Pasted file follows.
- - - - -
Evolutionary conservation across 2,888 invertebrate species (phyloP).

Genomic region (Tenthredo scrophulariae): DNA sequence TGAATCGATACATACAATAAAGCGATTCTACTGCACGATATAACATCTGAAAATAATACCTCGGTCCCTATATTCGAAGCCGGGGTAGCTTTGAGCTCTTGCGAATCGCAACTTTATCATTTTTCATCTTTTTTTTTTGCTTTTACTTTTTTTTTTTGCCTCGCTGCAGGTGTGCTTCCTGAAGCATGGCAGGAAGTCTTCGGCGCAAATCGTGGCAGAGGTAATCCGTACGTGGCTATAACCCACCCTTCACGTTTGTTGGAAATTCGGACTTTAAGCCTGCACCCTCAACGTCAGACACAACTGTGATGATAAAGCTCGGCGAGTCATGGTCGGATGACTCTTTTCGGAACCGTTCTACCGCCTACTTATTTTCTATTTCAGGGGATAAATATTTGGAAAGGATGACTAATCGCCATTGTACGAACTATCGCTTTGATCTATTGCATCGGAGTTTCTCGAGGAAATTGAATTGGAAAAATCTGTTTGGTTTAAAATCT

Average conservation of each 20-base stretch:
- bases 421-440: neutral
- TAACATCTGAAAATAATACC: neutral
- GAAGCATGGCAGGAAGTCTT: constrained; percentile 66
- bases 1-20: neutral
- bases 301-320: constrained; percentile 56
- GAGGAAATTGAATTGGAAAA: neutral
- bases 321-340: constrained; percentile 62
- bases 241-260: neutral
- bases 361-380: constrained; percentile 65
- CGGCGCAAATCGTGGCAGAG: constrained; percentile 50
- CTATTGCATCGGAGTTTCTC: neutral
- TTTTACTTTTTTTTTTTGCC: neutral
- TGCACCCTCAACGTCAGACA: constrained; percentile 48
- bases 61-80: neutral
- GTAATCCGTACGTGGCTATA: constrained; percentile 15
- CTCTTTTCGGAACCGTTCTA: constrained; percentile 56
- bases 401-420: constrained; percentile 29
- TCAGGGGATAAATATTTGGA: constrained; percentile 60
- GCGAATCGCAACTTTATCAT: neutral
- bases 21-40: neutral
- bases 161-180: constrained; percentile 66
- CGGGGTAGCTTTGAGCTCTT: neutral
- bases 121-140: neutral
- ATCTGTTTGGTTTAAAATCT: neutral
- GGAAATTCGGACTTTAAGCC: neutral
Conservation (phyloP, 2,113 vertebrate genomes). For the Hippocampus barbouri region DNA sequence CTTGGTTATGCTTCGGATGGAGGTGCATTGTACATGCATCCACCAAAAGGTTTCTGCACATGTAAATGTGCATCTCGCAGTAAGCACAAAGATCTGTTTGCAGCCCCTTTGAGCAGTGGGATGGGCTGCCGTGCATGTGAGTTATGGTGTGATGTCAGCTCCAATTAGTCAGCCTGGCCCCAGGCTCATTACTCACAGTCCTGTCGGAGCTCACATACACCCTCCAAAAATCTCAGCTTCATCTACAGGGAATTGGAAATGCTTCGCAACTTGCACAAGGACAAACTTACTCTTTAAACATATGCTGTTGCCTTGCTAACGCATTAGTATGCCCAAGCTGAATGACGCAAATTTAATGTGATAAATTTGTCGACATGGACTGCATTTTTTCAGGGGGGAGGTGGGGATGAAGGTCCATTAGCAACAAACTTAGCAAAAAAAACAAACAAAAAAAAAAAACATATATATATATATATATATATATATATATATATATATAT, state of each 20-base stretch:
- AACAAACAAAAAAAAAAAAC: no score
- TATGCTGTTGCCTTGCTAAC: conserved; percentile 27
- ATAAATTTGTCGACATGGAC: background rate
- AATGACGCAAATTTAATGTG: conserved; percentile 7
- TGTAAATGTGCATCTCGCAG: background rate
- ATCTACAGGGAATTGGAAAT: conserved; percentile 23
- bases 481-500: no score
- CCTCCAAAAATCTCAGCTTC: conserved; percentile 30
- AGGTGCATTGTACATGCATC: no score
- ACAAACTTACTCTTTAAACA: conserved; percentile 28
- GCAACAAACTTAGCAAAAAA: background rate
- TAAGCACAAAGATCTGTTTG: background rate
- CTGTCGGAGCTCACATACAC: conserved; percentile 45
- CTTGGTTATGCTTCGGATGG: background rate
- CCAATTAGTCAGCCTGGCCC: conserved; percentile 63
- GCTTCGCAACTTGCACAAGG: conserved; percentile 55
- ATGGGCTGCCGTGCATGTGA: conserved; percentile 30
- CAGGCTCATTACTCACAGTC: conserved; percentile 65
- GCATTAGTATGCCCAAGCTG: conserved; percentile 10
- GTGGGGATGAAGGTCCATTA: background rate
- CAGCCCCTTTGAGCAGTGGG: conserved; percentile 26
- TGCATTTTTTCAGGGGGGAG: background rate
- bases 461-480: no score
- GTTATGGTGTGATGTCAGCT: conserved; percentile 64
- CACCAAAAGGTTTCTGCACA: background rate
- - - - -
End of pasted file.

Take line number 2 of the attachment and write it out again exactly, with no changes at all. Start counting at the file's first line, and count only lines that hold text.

Genomic region (Tenthredo scrophulariae): DNA sequence TGAATCGATACATACAATAAAGCGATTCTACTGCACGATATAACATCTGAAAATAATACCTCGGTCCCTATATTCGAAGCCGGGGTAGCTTTGAGCTCTTGCGAATCGCAACTTTATCATTTTTCATCTTTTTTTTTTGCTTTTACTTTTTTTTTTTGCCTCGCTGCAGGTGTGCTTCCTGAAGCATGGCAGGAAGTCTTCGGCGCAAATCGTGGCAGAGGTAATCCGTACGTGGCTATAACCCACCCTTCACGTTTGTTGGAAATTCGGACTTTAAGCCTGCACCCTCAACGTCAGACACAACTGTGATGATAAAGCTCGGCGAGTCATGGTCGGATGACTCTTTTCGGAACCGTTCTACCGCCTACTTATTTTCTATTTCAGGGGATAAATATTTGGAAAGGATGACTAATCGCCATTGTACGAACTATCGCTTTGATCTATTGCATCGGAGTTTCTCGAGGAAATTGAATTGGAAAAATCTGTTTGGTTTAAAATCT